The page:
Raspberry Pi component/sub-assembly selection guides

I've been thinking about what a handheld computer COULD be. My image is heavily influenced by my recollection of Palm Pilot.

My needs include: >2 hours battery life 4" by 7" nominal form factor touch screen input using a stylus display will be entirely character mode (40 chars/line would be OK) OS GUI not required except to say where stylus is all software shall be FOSS {Debian derived much preferred}

I suspect even a Pi Zero should be able to handle most needs. I've not found found user friendly selection guides. A typical problem was not being able to know if a selection of components had mutually compatible I/O (electrical and physical).

I've never used a Pi and need something to give me perspective. I date back to days of CPM-80 on a S100 system. Suggestions? TIA

Reply to
Richard Owlett
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To be honest, that doesn't sound a very ambitious system, comparable to early 90's palmtops such as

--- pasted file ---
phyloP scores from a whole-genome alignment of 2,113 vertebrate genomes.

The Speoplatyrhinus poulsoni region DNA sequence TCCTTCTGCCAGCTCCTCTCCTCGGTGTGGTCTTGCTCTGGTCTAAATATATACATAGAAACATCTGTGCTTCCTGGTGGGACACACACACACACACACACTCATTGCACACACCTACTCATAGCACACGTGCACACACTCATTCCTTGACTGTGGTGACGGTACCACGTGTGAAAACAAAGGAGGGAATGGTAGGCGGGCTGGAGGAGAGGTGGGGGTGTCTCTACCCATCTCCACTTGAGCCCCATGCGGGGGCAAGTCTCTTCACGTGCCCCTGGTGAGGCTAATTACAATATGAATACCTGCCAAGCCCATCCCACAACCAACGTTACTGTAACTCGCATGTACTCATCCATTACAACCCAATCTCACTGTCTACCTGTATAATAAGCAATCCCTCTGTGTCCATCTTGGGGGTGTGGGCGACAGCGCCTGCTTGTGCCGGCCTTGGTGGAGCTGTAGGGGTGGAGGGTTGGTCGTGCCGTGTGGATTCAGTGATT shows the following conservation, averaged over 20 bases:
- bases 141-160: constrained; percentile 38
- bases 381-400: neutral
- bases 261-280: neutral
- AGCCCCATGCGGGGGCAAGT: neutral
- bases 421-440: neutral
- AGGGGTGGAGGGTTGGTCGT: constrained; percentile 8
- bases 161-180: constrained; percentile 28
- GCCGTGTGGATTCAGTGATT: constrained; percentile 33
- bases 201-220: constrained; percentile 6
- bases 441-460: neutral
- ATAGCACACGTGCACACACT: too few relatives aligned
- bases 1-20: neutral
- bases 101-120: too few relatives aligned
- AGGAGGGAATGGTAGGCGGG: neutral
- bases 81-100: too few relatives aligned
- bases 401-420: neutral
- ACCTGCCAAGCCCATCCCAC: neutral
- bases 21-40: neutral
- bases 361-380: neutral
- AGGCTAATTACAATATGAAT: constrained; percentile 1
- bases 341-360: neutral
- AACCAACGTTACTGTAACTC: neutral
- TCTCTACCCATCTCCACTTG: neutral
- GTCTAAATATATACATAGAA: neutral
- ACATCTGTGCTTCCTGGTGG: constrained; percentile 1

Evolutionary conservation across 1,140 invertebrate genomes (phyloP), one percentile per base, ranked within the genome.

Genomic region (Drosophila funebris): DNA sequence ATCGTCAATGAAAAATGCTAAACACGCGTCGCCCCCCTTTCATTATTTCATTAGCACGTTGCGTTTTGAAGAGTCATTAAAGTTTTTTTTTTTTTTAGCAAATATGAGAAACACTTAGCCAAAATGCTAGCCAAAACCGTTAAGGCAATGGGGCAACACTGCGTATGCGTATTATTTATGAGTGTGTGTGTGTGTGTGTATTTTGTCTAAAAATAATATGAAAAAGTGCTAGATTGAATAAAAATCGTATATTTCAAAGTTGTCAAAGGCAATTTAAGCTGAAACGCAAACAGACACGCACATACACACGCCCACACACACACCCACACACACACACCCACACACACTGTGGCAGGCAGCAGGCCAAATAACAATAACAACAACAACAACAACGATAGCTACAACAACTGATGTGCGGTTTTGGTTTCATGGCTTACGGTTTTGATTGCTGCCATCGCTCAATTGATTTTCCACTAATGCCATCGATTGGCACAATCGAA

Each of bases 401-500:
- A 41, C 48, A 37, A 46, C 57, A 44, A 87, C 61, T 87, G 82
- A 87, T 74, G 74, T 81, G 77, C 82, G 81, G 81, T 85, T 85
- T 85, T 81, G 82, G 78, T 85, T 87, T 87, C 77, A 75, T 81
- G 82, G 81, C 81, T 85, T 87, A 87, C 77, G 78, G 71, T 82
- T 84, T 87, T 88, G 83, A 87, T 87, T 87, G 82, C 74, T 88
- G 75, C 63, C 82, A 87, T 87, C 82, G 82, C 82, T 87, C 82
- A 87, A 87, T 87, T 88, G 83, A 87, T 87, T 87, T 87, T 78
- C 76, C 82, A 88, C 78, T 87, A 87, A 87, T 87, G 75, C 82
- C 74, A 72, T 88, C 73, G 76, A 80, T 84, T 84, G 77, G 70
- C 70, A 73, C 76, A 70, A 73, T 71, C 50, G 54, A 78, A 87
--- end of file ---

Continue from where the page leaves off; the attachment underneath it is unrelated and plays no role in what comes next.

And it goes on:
minus the keyboard

Are you wanting to do this out of interest, or have you been looking for such a system and not found anything suitable? You could run a linux distro on any old android phone and wildly exceed your requirements

Reply to
Andy Burns

ld be OK)

*ROFL* Computationally it *AIN'T*! My mid-70's KIM-1 was powerful enough.

Wrong form factor. Mea Culpa: I intended 4" wide X 7" high as my target. Could not find image of the early Palm I was thinking of.


Not quite the right distinction. I have a specific application that a Palm device had power to solve. It lacked customizational capability.

*NO WAY*!!!!!!!!!!!!!!! Anything depending on Android &/or Google *FAILS* the "FOSS test"! P.S. I know corporate lawyers may disagree. 1st amendment protects their right to express erroneous opinions.

Back to *MY* question. "How do I select appropriate "Raspberry Pi components/sub-assemblies"?

Reply to
Richard Owlett

Do calm down a bit. It's a lovely day.

A Raspberry Pi running Linux has closed-source firmware under the open OS, but you can install whatever you like on top of that.

An Android phone or tablet running LineageOS has closed-source firmware under the open OS, but you can install whatever you like on top of that.

Reply to
Roger Bell_West

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